Dead Can Dance – Spleen and Ideal

While Dead Can Dance's music has become known for its sweeping, globe-trotting influences, the band began life in Australia as a more standard fare goth group, albeit one with two powerful singers: Lisa Gerrard, capable of vocal acrobatics and glossolalia (4AD's Ivo Watts-Russell said she used her voice "like a weapon"); and Brendan Perry whose melodramatic baritone could give Scott Walker a run for his money. It's what makes their 1984 self-titled debut gripping, even as they were still finding their sound (and dealing with hastily recorded, tinny production). It's their next album, though, where Dead Can Dance blossom into the group we know today, one who sounds like it belongs in a 300-year-old cathedral and not a grimy rock club. In fact, Spleen & Ideal's opening three tracks sound like church (a very ancient, ornate one), but from there the album opens up wide, incorporating '60s and '70s soundtrack music, grandiose strings (that furthered comparisons to Walker), and baroque arrangements and influences from around the world. You can still hear their post-punk origins in songs like "Advent" and "Avatar," but Dead Can Dance were now writing the kind of grandiose compositions other groups used as walk-on music. It'll End in Tears

This Mortal Coil – It’ll End in Tears

This Mortal Coil was the passion project of Ivo Watts-Russell, the founder of 4AD Records, where, with help from studio wiz John Fryer, he could take some of his favorite songs and turn them into spare, lush midnight music. Ivo couldn't play an instrument, but he knew what he wanted things to sound like. “It worked between us because we were both depressed motherfuckers at the time," said Fryer in 4AD biography Facing the Other Way. "He trusted me in the studio." TMC's first single remains their defining moment, an unforgettable cover of Tim Buckley's "Song to the Siren" featuring Cocteau Twins' Elizabeth Fraser and Robin Guthrie. To follow it up, Ivo called on most of his label's roster, including members of Dead Can Dance, The Wolfgang Press, Xmal Deutschland, and more. The result was It'll End in Tears, which blends Ivo's ear for covers with evocative nighttime instrumentals. "Song to the Siren" is here and Fraser also sings lead on a string quartet version of Roy Harper's "Another Day." There's also two knockout Big Star covers: " Kangaroo," featuring Magazine's Howard Devoto (and an incredible arrangement by Cocteau Twins' Simon Raymonde), and "Holocaust" sung by Cindytalk's Gordon Sharp. The album also features 4AD's other most famous voice, Dead Can Dance's Lisa Gerrard, who sings on three songs. A rocking cover of Colin Newman's "Not Me" breaks the mood a little, but It'll End in Tears is still prime comedown music for those who like it dark.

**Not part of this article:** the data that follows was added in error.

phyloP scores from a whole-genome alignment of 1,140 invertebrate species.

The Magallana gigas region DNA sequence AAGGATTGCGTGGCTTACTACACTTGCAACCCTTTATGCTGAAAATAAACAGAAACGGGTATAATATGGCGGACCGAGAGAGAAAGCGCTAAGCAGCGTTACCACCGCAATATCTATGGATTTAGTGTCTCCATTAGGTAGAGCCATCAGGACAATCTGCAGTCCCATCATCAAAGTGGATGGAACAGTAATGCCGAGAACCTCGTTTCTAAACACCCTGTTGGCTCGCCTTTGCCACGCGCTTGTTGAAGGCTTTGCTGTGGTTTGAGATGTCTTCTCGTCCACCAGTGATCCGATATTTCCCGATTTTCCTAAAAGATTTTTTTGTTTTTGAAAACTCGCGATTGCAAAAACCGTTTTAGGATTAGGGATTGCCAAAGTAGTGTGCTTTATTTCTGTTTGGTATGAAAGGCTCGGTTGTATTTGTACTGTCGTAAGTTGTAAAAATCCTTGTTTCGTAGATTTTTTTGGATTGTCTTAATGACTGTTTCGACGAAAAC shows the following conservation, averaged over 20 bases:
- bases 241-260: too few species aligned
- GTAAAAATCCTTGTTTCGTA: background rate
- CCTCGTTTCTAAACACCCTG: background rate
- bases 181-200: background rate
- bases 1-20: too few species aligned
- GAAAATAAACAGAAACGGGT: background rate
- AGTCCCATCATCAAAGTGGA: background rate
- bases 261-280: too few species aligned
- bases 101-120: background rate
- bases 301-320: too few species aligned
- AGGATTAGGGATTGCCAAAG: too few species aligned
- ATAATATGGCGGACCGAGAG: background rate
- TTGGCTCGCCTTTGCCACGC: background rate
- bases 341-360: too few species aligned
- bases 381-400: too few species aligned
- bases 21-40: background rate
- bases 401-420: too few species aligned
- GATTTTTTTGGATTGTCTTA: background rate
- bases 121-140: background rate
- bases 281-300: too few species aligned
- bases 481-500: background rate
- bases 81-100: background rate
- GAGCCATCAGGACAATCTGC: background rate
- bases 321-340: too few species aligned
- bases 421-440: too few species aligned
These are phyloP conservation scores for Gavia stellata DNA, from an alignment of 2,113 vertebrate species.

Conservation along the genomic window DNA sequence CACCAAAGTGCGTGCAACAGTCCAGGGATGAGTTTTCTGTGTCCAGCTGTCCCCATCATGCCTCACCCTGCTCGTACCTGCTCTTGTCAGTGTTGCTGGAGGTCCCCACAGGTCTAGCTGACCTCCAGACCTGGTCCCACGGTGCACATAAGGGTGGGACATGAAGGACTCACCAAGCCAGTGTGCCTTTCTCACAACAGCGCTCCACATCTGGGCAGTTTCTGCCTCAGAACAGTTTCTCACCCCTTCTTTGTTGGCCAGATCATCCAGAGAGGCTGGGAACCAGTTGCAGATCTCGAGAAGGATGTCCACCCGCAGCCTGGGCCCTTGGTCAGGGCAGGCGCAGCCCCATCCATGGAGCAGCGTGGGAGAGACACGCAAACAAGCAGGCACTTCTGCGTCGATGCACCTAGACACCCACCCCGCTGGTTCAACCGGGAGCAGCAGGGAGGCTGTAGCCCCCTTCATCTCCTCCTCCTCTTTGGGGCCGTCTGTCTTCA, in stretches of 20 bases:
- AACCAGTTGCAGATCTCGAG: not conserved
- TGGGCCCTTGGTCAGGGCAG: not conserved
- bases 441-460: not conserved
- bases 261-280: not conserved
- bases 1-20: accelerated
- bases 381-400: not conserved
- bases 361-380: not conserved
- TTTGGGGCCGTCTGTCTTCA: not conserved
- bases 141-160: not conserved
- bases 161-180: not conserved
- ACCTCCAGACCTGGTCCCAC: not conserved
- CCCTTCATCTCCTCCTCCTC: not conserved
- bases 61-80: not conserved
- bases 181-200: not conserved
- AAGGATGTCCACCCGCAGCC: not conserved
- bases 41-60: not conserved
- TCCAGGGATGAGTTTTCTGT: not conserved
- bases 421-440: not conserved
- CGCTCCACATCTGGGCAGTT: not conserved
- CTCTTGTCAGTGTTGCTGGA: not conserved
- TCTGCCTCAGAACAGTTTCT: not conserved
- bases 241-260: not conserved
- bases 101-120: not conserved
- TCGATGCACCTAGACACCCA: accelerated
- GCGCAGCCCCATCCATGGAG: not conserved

Cocteau Twins – Treasure

When Cocteau Twins released their 1982 debut album, Garlands, there were flashes of the ethereal band they would become, but at that point they were basically better-than-most Banshees clones with a talented guitarist and promising lead singer. They improved by leaps and bounds on 1983's Head Over Heels, with Elizabeth Fraser flexing her vocal muscles and Robin Guthrie spinning delicate webs of guitar on "Sugar Hiccup." But it was Treasure, their first album as a trio with multi instrumentalist Simon Raymonde, where Cocteau Twins became the otherworldly group fans obsess over still. A truly gorgeous album, Treasure sounded like nothing else at the time, with Fraser's multi-octave range spiraling skyward, intertwined with Guthrie's celestial fretwork. Brian Eno was actually approached to produce but — according to 4AD's Ivo Watts-Russell — told the band, "I’m really flattered that you’ve asked, but I’d never have had the courage to use the size of reverb that you used on Head Over Heels!” and suggested they do it themselves. Which they did with fantastic results. Though their sound had mutated, Cocteau Twins were also still very, very goth, from the mix of synthy chimes and swirling acoustics of "Ivo" to the ornate melodrama of "Beatrix," the crashing, thunderous drum machines and jagged guitar and slithering bass of "Persephone" and "Cicely," and the choral ice palace of "Donimo." You also cannot discount the visual aspect of the Cocteaus, from Vaughn Oliver's iconic Treasure artwork (which adorned the walls of many a teenage goth's bedroom in the '80s), to their coifs that were as meticulously crafted as their music. Treasure is as much a world of lace and candles as Stevie Nicks was inhabiting at the time, just not one where Tom Petty might show up. bauhaus mask